Aug 10, 2017
Jolley Hall, Room 309
"Efficiently and Transparently Maintaining High SIMD Occupancy in the Presence of Wavefront Irregularity"
Adviser: Jeremy Buhler
Demand is increasing for high throughput processing of irregular streaming applications; examples of such applications from scientific and engineering domains include biological sequence alignment, network packet filtering, automated face detection, and big graph algorithms. With wide SIMD, lightweight threads, and low-cost thread-context switching, wide-SIMD architectures such as GPUs allow considerable flexibility in the way application work is assigned to threads. However, irregular applications are challenging to map efficiently onto wide SIMD because data-dependent filtering or replication of items creates an unpredictable data wavefront of items ready for further processing. Straightforward implementations of irregular applications on a wide-SIMD architecture are prone to load imbalance and reduced occupancy, while more sophisticated implementations require advanced use of parallel GPU operations to redistribute work efficiently among threads.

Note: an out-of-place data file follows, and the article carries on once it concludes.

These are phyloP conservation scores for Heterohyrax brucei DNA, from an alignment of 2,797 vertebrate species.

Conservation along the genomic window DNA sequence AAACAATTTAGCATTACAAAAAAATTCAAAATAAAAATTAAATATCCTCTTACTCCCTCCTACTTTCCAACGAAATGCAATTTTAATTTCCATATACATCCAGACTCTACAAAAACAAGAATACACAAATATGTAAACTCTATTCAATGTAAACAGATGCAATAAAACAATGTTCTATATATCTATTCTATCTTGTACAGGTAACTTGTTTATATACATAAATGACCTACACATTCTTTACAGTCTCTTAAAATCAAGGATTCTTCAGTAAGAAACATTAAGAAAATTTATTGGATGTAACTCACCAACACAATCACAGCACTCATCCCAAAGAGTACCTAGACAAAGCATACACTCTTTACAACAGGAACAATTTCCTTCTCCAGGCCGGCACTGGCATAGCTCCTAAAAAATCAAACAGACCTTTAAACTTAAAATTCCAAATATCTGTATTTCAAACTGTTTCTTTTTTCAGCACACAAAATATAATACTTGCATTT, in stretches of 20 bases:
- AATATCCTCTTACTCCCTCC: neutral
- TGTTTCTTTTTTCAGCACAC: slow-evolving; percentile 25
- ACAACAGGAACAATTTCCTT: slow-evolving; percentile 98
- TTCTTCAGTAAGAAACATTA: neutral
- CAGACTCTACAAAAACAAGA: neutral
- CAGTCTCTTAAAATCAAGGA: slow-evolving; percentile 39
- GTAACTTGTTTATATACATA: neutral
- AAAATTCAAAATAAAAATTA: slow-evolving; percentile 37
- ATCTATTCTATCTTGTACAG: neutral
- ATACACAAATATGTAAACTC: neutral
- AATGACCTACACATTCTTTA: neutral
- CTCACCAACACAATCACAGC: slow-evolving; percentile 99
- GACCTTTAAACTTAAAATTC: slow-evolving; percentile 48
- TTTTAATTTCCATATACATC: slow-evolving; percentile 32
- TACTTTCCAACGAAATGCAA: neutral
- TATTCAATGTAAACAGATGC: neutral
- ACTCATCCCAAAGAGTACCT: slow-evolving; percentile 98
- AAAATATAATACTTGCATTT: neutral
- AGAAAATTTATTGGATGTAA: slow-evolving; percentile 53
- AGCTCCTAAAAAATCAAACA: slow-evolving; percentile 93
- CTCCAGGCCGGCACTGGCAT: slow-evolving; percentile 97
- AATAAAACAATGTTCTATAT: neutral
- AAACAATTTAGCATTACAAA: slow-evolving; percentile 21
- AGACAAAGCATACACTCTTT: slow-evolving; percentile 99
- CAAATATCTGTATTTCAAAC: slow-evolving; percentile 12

This dissertation will present strategies for addressing the performance challenges of wavefront-irregular applications on wide-SIMD architectures. These strategies are embodied in a developer framework called Mercator that (1) allows developers to map irregular applications onto GPUs according to the streaming paradigm while abstracting from low-level data movement and (2) includes generalized techniques for transparently overcoming the obstacles to high throughput presented by wavefront-irregular applications on a GPU. Mercator forms the centerpiece of this dissertation, and we present its motivation, performance model, implementation, and extensions in this work.